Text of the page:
COVID Homebound? Loop Yourself for Better Hearing
Got telecoils in the hearing aids but no loop at home with which to use them? Learn about the induction neckloop, which could be a very helpful tool for those who do not have Bluetooth hearing aid connectivity for streaming over short distances.
What is a neckloop?
A basic, non-amplified neckloop is a miniature version of a large loop, such as a room loop. It is an electrical wire that is worn unobtrusively around the neck, under a shirt maybe. It has a plug that connects to different sound sources, such as personal FM amplifiers, phones, MP3 players, laptops, TV etc.
The sound source energizes the loop. Users activate the telecoils by switching the hearing aids or cochlear implants into T-mode or T/M mode. The telecoils tap into the magnetic field generated around the wire and pick up the refined audio signal for much clearer listening.
Of course, there are all sorts of assistive devices on the market. However, at a cost of less than $50, I find that my neckloop (pictured above) was a good investment. When I do Zoom presentations, the loop is plugged into the laptop headphone jack. It is invisible to the audience and so is the wireless communication between the neckloop and the hearing aid telecoil. Discussions that all too often take place in low-quality sound environments become a lot easier to follow.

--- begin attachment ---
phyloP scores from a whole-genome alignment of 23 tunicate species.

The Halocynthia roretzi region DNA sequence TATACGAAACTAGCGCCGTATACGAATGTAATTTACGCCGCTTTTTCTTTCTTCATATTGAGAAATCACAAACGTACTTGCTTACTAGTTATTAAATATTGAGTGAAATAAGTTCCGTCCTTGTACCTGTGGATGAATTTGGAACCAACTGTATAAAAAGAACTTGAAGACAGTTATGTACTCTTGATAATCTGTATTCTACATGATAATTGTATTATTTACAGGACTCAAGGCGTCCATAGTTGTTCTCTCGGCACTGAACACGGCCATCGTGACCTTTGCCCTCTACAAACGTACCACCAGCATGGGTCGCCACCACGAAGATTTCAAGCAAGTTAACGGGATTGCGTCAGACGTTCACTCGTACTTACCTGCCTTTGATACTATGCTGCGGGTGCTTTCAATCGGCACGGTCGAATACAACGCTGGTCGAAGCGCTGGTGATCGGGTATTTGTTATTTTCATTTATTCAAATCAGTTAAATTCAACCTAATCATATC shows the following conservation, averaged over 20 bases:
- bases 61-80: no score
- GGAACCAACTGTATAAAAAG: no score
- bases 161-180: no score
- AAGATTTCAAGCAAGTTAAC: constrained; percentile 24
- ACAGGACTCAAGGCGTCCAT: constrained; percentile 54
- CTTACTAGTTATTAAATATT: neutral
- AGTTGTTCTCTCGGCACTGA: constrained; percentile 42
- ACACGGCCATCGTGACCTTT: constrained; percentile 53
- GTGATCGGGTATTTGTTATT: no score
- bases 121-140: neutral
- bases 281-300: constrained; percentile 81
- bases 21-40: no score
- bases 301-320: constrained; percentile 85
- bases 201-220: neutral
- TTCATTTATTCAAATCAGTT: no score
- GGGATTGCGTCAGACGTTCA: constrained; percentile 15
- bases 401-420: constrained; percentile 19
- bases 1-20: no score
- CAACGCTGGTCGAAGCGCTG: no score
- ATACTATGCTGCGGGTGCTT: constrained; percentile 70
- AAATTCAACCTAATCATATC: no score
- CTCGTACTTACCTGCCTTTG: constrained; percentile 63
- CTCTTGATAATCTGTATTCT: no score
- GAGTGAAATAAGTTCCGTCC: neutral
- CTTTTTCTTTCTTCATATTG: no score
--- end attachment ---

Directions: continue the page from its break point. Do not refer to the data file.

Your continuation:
Complexity and compatibility
More advanced neckloop versions incorporate a microphone and amplifier button or wheel. These are often referred to amplified or powered neckloops. They cost more than the basic version and the larger mic/amplifier portion is visible. But they do have their advantages.
People who use such loops regularly for easier communication, especially at work, share that they are great for one-on-one communication, even when socially distanced. An amplified/powered neckloop could be quite helpful at the doctor’s or lawyer’s office or when visiting with a friend. These loops also facilitate hands-free telephone conversations that will be heard in both ears if the user has two hearing aids with telecoils.
Amplified/power neckloops must be matched to the devices and phones to which they will connect. Compatibility is key and.so it is important that the correct connector cables are provided or purchased. Read the fine print!
Making the most of the devices that we have
People with hearing loss know that change is constant, especially when it comes to changes in hearing technology. Yet, it does not always have to terribly expensive and over-the-top complicated. For the price, neckloops can help us make the best of all sorts of hearing gadgets that we have already stashed around the house.
Do some research. Look at the websites of the many companies that deal with this technology, such as these local providers
Also, talk to the audiologist about neckloop options and assistive listening devices (ALDs).
However, for any of this to work, we must remind audiologists that we need telecoils in our hearing aids and cochlear implants– tuned to our hearing loss and activated.
So, spend a few moments googling the topic. In the World of Hearing Loss learning never stops.
Disclaimer: Any web addresses or links are provided for information and illustration only. The author and Loop Minnesota do not favor one manufacturer, supplier or company over another
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